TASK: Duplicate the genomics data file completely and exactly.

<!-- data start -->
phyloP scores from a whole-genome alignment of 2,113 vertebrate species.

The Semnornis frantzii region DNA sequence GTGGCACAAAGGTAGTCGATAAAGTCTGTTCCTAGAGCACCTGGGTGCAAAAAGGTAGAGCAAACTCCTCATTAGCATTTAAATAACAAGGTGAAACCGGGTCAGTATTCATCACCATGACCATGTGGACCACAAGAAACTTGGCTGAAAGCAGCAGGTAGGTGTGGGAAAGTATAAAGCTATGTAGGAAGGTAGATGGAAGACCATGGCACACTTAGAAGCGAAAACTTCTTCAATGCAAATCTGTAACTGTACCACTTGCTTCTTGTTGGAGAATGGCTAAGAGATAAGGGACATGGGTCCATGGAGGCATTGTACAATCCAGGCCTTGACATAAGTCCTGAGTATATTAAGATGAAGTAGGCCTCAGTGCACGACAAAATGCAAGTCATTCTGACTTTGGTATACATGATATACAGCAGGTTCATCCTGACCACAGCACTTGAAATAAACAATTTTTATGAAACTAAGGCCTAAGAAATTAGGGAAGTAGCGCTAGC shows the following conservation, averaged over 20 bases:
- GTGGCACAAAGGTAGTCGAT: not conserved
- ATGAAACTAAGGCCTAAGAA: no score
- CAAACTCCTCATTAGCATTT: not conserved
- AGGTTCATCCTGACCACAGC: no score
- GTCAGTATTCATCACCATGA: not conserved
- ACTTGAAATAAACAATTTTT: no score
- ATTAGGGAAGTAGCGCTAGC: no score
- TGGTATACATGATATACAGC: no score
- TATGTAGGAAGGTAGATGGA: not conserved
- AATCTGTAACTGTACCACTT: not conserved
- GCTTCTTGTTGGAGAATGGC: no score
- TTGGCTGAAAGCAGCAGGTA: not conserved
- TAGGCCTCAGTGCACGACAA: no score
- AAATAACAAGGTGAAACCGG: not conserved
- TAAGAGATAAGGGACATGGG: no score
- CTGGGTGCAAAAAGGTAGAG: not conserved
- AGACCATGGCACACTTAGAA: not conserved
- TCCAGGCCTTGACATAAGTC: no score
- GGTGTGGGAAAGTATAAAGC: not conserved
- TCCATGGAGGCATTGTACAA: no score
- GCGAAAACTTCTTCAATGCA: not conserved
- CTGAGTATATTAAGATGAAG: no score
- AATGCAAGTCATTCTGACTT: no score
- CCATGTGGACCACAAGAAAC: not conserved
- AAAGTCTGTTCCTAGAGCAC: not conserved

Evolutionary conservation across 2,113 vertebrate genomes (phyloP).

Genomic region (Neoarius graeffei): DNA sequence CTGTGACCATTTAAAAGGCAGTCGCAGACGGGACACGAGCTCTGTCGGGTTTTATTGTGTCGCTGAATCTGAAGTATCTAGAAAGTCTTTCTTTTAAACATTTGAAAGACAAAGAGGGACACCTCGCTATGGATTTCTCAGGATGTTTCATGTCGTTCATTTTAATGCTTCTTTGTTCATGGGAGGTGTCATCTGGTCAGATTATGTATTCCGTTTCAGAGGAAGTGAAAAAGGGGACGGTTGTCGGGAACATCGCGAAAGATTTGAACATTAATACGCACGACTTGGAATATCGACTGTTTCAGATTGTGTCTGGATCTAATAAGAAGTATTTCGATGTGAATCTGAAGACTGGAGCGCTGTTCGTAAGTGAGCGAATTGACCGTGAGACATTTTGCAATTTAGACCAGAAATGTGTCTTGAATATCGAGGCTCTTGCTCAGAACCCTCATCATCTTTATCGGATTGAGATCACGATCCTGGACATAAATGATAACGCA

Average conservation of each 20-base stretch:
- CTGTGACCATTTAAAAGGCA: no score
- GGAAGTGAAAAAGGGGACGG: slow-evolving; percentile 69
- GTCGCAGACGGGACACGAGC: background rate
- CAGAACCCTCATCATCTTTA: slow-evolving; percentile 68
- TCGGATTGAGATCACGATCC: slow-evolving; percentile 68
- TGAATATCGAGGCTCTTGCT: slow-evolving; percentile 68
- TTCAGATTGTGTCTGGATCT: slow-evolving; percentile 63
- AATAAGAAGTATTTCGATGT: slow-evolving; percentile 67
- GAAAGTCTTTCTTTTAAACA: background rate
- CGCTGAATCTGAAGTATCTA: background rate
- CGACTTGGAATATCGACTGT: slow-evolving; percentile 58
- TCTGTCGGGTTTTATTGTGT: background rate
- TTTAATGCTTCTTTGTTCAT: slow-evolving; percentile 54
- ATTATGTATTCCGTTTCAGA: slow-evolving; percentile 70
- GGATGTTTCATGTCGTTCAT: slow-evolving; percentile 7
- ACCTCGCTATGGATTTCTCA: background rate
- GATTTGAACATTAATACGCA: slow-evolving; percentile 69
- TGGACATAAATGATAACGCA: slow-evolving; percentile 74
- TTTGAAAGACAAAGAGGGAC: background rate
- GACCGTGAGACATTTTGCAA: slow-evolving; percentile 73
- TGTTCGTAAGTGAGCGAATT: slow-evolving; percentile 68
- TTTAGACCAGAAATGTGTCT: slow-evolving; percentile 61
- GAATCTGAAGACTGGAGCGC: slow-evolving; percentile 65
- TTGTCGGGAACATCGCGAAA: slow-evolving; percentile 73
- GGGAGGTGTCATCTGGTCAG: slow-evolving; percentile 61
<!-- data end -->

phyloP scores from a whole-genome alignment of 2,113 vertebrate species.

The Semnornis frantzii region DNA sequence GTGGCACAAAGGTAGTCGATAAAGTCTGTTCCTAGAGCACCTGGGTGCAAAAAGGTAGAGCAAACTCCTCATTAGCATTTAAATAACAAGGTGAAACCGGGTCAGTATTCATCACCATGACCATGTGGACCACAAGAAACTTGGCTGAAAGCAGCAGGTAGGTGTGGGAAAGTATAAAGCTATGTAGGAAGGTAGATGGAAGACCATGGCACACTTAGAAGCGAAAACTTCTTCAATGCAAATCTGTAACTGTACCACTTGCTTCTTGTTGGAGAATGGCTAAGAGATAAGGGACATGGGTCCATGGAGGCATTGTACAATCCAGGCCTTGACATAAGTCCTGAGTATATTAAGATGAAGTAGGCCTCAGTGCACGACAAAATGCAAGTCATTCTGACTTTGGTATACATGATATACAGCAGGTTCATCCTGACCACAGCACTTGAAATAAACAATTTTTATGAAACTAAGGCCTAAGAAATTAGGGAAGTAGCGCTAGC shows the following conservation, averaged over 20 bases:
- GTGGCACAAAGGTAGTCGAT: not conserved
- ATGAAACTAAGGCCTAAGAA: no score
- CAAACTCCTCATTAGCATTT: not conserved
- AGGTTCATCCTGACCACAGC: no score
- GTCAGTATTCATCACCATGA: not conserved
- ACTTGAAATAAACAATTTTT: no score
- ATTAGGGAAGTAGCGCTAGC: no score
- TGGTATACATGATATACAGC: no score
- TATGTAGGAAGGTAGATGGA: not conserved
- AATCTGTAACTGTACCACTT: not conserved
- GCTTCTTGTTGGAGAATGGC: no score
- TTGGCTGAAAGCAGCAGGTA: not conserved
- TAGGCCTCAGTGCACGACAA: no score
- AAATAACAAGGTGAAACCGG: not conserved
- TAAGAGATAAGGGACATGGG: no score
- CTGGGTGCAAAAAGGTAGAG: not conserved
- AGACCATGGCACACTTAGAA: not conserved
- TCCAGGCCTTGACATAAGTC: no score
- GGTGTGGGAAAGTATAAAGC: not conserved
- TCCATGGAGGCATTGTACAA: no score
- GCGAAAACTTCTTCAATGCA: not conserved
- CTGAGTATATTAAGATGAAG: no score
- AATGCAAGTCATTCTGACTT: no score
- CCATGTGGACCACAAGAAAC: not conserved
- AAAGTCTGTTCCTAGAGCAC: not conserved

Evolutionary conservation across 2,113 vertebrate genomes (phyloP).

Genomic region (Neoarius graeffei): DNA sequence CTGTGACCATTTAAAAGGCAGTCGCAGACGGGACACGAGCTCTGTCGGGTTTTATTGTGTCGCTGAATCTGAAGTATCTAGAAAGTCTTTCTTTTAAACATTTGAAAGACAAAGAGGGACACCTCGCTATGGATTTCTCAGGATGTTTCATGTCGTTCATTTTAATGCTTCTTTGTTCATGGGAGGTGTCATCTGGTCAGATTATGTATTCCGTTTCAGAGGAAGTGAAAAAGGGGACGGTTGTCGGGAACATCGCGAAAGATTTGAACATTAATACGCACGACTTGGAATATCGACTGTTTCAGATTGTGTCTGGATCTAATAAGAAGTATTTCGATGTGAATCTGAAGACTGGAGCGCTGTTCGTAAGTGAGCGAATTGACCGTGAGACATTTTGCAATTTAGACCAGAAATGTGTCTTGAATATCGAGGCTCTTGCTCAGAACCCTCATCATCTTTATCGGATTGAGATCACGATCCTGGACATAAATGATAACGCA

Average conservation of each 20-base stretch:
- CTGTGACCATTTAAAAGGCA: no score
- GGAAGTGAAAAAGGGGACGG: slow-evolving; percentile 69
- GTCGCAGACGGGACACGAGC: background rate
- CAGAACCCTCATCATCTTTA: slow-evolving; percentile 68
- TCGGATTGAGATCACGATCC: slow-evolving; percentile 68
- TGAATATCGAGGCTCTTGCT: slow-evolving; percentile 68
- TTCAGATTGTGTCTGGATCT: slow-evolving; percentile 63
- AATAAGAAGTATTTCGATGT: slow-evolving; percentile 67
- GAAAGTCTTTCTTTTAAACA: background rate
- CGCTGAATCTGAAGTATCTA: background rate
- CGACTTGGAATATCGACTGT: slow-evolving; percentile 58
- TCTGTCGGGTTTTATTGTGT: background rate
- TTTAATGCTTCTTTGTTCAT: slow-evolving; percentile 54
- ATTATGTATTCCGTTTCAGA: slow-evolving; percentile 70
- GGATGTTTCATGTCGTTCAT: slow-evolving; percentile 7
- ACCTCGCTATGGATTTCTCA: background rate
- GATTTGAACATTAATACGCA: slow-evolving; percentile 69
- TGGACATAAATGATAACGCA: slow-evolving; percentile 74
- TTTGAAAGACAAAGAGGGAC: background rate
- GACCGTGAGACATTTTGCAA: slow-evolving; percentile 73
- TGTTCGTAAGTGAGCGAATT: slow-evolving; percentile 68
- TTTAGACCAGAAATGTGTCT: slow-evolving; percentile 61
- GAATCTGAAGACTGGAGCGC: slow-evolving; percentile 65
- TTGTCGGGAACATCGCGAAA: slow-evolving; percentile 73
- GGGAGGTGTCATCTGGTCAG: slow-evolving; percentile 61